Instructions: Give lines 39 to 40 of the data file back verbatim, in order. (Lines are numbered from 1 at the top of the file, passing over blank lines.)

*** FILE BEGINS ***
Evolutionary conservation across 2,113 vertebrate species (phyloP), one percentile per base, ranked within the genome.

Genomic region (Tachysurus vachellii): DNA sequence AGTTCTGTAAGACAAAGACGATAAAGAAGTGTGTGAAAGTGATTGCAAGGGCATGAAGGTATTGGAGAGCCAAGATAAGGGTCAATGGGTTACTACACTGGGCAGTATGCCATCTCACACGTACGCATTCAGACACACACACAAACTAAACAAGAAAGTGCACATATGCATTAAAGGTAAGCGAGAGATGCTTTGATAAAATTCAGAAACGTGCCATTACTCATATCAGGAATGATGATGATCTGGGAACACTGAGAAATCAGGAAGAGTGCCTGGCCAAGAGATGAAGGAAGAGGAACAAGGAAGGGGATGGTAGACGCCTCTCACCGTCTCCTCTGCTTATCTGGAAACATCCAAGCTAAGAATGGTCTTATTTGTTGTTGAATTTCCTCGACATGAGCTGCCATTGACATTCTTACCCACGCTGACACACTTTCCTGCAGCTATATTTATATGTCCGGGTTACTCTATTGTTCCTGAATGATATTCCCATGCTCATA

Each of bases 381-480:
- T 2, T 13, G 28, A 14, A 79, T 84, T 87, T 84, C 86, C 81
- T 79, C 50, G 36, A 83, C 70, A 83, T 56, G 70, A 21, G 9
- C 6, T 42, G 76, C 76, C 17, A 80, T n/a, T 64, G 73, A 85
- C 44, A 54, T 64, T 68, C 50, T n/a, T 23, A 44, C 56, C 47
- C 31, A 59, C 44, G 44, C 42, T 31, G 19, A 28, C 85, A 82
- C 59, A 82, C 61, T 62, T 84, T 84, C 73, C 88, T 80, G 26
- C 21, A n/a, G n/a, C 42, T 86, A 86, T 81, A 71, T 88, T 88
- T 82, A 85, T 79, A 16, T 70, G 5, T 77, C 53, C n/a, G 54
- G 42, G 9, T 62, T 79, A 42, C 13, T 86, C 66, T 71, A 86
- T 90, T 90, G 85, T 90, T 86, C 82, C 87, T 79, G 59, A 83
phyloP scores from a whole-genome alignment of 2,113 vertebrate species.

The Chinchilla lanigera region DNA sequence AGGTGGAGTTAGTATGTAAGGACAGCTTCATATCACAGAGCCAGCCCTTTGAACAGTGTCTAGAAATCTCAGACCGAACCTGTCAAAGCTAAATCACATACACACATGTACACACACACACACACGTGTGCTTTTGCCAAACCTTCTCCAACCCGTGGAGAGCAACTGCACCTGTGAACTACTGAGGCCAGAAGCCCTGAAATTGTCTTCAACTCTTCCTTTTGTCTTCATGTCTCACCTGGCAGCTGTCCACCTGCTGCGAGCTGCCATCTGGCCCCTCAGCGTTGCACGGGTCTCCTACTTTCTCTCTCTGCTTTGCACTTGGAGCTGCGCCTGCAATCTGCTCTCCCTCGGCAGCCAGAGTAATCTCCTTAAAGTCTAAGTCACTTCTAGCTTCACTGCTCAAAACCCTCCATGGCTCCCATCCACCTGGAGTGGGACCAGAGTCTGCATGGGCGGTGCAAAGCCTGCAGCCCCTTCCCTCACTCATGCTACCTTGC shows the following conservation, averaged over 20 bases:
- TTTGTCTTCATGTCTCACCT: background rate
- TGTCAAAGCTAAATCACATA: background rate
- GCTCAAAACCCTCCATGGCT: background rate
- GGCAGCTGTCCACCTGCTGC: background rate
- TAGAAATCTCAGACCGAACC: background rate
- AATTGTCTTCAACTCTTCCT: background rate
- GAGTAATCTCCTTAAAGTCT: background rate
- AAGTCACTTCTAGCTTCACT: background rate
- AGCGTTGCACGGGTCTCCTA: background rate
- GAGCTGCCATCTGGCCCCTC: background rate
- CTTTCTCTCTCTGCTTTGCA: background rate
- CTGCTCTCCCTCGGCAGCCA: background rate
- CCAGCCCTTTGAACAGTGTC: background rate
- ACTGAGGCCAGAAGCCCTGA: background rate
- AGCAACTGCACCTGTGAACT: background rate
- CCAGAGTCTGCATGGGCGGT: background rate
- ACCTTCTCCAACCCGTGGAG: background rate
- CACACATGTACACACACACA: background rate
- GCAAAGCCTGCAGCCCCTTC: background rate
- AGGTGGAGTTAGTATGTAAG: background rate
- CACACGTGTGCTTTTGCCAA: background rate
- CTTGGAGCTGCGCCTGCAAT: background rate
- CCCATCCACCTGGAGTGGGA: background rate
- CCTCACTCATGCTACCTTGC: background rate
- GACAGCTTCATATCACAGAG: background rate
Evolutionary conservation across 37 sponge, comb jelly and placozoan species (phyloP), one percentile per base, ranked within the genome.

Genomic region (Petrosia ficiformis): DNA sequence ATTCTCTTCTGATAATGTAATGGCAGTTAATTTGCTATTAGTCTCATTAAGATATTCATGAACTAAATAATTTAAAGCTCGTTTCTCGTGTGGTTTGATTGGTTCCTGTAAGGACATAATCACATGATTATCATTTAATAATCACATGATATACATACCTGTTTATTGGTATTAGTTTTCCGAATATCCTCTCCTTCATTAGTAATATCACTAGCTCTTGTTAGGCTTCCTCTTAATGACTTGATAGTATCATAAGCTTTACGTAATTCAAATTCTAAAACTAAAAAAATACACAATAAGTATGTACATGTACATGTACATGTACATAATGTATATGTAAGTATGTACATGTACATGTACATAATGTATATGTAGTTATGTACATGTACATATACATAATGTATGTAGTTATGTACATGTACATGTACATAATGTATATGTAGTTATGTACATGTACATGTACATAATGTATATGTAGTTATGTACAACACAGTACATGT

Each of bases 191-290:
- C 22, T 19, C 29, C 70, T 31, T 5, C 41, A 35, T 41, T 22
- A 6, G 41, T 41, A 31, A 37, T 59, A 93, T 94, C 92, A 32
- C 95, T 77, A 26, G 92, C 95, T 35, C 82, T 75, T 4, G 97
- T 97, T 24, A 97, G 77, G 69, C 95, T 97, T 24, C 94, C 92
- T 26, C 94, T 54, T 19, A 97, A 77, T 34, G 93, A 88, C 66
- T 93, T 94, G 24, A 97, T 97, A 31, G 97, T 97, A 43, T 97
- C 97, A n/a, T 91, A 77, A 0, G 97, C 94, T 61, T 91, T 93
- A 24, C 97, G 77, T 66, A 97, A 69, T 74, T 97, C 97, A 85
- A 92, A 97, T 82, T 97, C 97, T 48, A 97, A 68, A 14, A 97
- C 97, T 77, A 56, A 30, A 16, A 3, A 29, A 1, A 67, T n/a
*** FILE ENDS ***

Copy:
- CCTCACTCATGCTACCTTGC: background rate
- GACAGCTTCATATCACAGAG: background rate